The most important thing first of all: If you are considering doing a semester abroad (and possibly also far away): Do it! The semester in Peru was one of the best and definitely the most exciting half year of my life. And don’t let it fail because of financial worries. I z. B. financed my entire semester abroad from BAföG abroad and for this reason also chose USIL, as fees and flight were completely covered by BAföG. Otherwise, there is definitely a way to go if you want to go abroad.
MicroEDU was very helpful with the application process. Applying was very easy and, above all, you always had a reliable contact person.
Peru is a wonderful and very interesting country. Political views (and political education and interest) in particular diverge widely within the population and you can expect very interesting, but also sometimes very sad discussions due to the situation in the country. At the moment there are signs of a political turnaround and the opinions on this are very interesting.
I fell in love with Lima during six months. It just felt like home after a while. My roommates definitely contributed the most to this. I would recommend that you definitely move into a student house or a shared apartment, because you get to know people right away and get a bit of support. On recommendation, I looked for an Airbnb for the first week and then at the USIL’s barbeque I was told about free rooms in at least 5 shared apartments and was able to choose my roommates. So don’t worry about it at all! In a pinch there are always beds in hostels. If you want to look for something beforehand, I can offer you the APU Houses and the Student House Boluma. I lived in Santiago de Surco, which I liked very much; many of my friends were also very satisfied in Miraflores. This is where the whole student life takes place, which is why I would strongly recommend that you take the one and a half hour bus ride to USIL and have a short walk in the evening than the other way around.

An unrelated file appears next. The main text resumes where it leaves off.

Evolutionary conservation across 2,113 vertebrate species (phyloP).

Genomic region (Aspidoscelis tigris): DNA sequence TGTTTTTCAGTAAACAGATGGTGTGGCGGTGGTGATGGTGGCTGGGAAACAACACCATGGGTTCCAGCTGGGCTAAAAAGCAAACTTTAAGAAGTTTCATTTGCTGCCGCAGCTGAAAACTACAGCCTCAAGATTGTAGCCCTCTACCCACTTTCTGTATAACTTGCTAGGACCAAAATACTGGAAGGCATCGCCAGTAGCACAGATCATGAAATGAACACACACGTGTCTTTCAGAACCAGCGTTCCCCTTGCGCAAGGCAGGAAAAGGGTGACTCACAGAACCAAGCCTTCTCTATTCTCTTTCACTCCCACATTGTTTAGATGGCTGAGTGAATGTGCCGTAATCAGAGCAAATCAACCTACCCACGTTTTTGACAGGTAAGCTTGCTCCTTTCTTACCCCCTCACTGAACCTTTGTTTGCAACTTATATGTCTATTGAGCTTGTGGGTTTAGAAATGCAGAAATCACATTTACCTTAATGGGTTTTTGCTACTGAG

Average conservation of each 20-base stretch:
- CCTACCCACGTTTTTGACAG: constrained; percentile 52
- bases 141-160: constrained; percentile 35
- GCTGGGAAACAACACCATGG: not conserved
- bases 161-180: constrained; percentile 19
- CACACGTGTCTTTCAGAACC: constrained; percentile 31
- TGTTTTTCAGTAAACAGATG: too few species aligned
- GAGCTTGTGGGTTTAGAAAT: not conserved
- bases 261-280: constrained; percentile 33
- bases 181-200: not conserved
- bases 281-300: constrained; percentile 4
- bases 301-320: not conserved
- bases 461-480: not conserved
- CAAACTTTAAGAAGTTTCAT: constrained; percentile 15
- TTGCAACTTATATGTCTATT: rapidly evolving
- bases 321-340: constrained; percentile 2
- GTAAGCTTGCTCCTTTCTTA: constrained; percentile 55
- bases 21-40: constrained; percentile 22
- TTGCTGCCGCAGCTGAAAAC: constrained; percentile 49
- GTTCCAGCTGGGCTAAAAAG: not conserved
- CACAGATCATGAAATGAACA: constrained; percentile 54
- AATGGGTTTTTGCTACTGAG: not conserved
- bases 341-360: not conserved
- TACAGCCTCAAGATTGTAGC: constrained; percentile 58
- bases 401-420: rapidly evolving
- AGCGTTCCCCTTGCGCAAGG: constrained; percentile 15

Lima as a city is not a classic tourist destination and also not beautiful in the classic sense (lots of skyscrapers, traffic and smog), but if you know where, there are really nice corners. These include Barranco, the area around Parque Kennedy in Miraflores full of small shops and boutiques and, in summer, the Malecón(on top of the cliff by the sea). In addition, life as an exchange student in Lima is simply fun. We cooked at least twice a week in a student house we were friends with, had a drink (usually there was a spontaneous house party on the roof) and then went dancing. There are many ways to do this in Lima, but mainly if you are as enthusiastic about reggaetón as I am. After a while in Peru, you will be able to sing along to every reggaetón song even without great knowledge of Spanish. But there is also one or the other electro party. Definitely give Antigua and the Cazona a try !
- Learn more information about Peru and South America on smartercomputing.
At this point also about the less good points:
The traffic – I had to wean myself off my love of bicycles for half a year, because cycling, like many other things that is associated with driving yourself, is very dangerous. The traffic triples your times in every direction at rush hour, which cannot be avoided. There is only one metro line and the general rule in Lima is: You can get around by bus or (from 8 p.m.) taxi. Fortunately, the latter are significantly less expensive than in Europe and they can be shared.